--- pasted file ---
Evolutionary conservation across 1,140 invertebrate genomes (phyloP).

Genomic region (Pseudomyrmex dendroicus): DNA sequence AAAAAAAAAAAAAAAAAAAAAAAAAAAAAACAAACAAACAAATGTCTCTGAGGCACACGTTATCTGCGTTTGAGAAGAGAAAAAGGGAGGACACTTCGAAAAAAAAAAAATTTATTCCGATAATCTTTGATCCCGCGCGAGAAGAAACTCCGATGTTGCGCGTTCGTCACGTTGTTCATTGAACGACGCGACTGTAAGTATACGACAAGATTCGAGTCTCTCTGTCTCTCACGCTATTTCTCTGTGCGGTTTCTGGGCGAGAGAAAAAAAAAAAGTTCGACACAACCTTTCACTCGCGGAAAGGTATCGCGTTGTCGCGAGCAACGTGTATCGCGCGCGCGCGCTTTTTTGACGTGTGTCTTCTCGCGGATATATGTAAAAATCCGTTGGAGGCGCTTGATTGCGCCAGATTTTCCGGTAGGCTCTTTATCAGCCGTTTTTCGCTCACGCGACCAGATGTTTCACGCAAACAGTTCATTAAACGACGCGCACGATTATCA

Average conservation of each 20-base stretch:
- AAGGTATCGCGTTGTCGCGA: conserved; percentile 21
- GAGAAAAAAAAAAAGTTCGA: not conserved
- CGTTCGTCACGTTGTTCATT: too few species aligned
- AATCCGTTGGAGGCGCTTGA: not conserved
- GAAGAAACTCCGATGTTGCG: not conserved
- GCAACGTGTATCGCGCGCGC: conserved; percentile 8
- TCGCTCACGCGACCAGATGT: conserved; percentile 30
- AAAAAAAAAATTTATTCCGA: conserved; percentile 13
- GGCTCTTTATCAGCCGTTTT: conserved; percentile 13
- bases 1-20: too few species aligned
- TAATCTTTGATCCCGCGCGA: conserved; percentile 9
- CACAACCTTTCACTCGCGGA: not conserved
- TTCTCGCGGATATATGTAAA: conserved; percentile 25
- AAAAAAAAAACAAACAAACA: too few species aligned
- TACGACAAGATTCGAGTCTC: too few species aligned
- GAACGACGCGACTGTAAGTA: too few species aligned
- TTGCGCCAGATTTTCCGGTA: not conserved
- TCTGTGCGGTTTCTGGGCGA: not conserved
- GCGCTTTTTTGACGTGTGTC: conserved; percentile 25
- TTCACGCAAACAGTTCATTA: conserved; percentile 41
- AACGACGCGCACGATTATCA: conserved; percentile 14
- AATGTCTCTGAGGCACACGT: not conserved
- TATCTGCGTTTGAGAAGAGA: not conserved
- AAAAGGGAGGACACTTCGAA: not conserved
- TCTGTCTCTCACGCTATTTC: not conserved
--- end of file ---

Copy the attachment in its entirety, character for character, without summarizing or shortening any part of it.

Evolutionary conservation across 1,140 invertebrate genomes (phyloP).

Genomic region (Pseudomyrmex dendroicus): DNA sequence AAAAAAAAAAAAAAAAAAAAAAAAAAAAAACAAACAAACAAATGTCTCTGAGGCACACGTTATCTGCGTTTGAGAAGAGAAAAAGGGAGGACACTTCGAAAAAAAAAAAATTTATTCCGATAATCTTTGATCCCGCGCGAGAAGAAACTCCGATGTTGCGCGTTCGTCACGTTGTTCATTGAACGACGCGACTGTAAGTATACGACAAGATTCGAGTCTCTCTGTCTCTCACGCTATTTCTCTGTGCGGTTTCTGGGCGAGAGAAAAAAAAAAAGTTCGACACAACCTTTCACTCGCGGAAAGGTATCGCGTTGTCGCGAGCAACGTGTATCGCGCGCGCGCGCTTTTTTGACGTGTGTCTTCTCGCGGATATATGTAAAAATCCGTTGGAGGCGCTTGATTGCGCCAGATTTTCCGGTAGGCTCTTTATCAGCCGTTTTTCGCTCACGCGACCAGATGTTTCACGCAAACAGTTCATTAAACGACGCGCACGATTATCA

Average conservation of each 20-base stretch:
- AAGGTATCGCGTTGTCGCGA: conserved; percentile 21
- GAGAAAAAAAAAAAGTTCGA: not conserved
- CGTTCGTCACGTTGTTCATT: too few species aligned
- AATCCGTTGGAGGCGCTTGA: not conserved
- GAAGAAACTCCGATGTTGCG: not conserved
- GCAACGTGTATCGCGCGCGC: conserved; percentile 8
- TCGCTCACGCGACCAGATGT: conserved; percentile 30
- AAAAAAAAAATTTATTCCGA: conserved; percentile 13
- GGCTCTTTATCAGCCGTTTT: conserved; percentile 13
- bases 1-20: too few species aligned
- TAATCTTTGATCCCGCGCGA: conserved; percentile 9
- CACAACCTTTCACTCGCGGA: not conserved
- TTCTCGCGGATATATGTAAA: conserved; percentile 25
- AAAAAAAAAACAAACAAACA: too few species aligned
- TACGACAAGATTCGAGTCTC: too few species aligned
- GAACGACGCGACTGTAAGTA: too few species aligned
- TTGCGCCAGATTTTCCGGTA: not conserved
- TCTGTGCGGTTTCTGGGCGA: not conserved
- GCGCTTTTTTGACGTGTGTC: conserved; percentile 25
- TTCACGCAAACAGTTCATTA: conserved; percentile 41
- AACGACGCGCACGATTATCA: conserved; percentile 14
- AATGTCTCTGAGGCACACGT: not conserved
- TATCTGCGTTTGAGAAGAGA: not conserved
- AAAAGGGAGGACACTTCGAA: not conserved
- TCTGTCTCTCACGCTATTTC: not conserved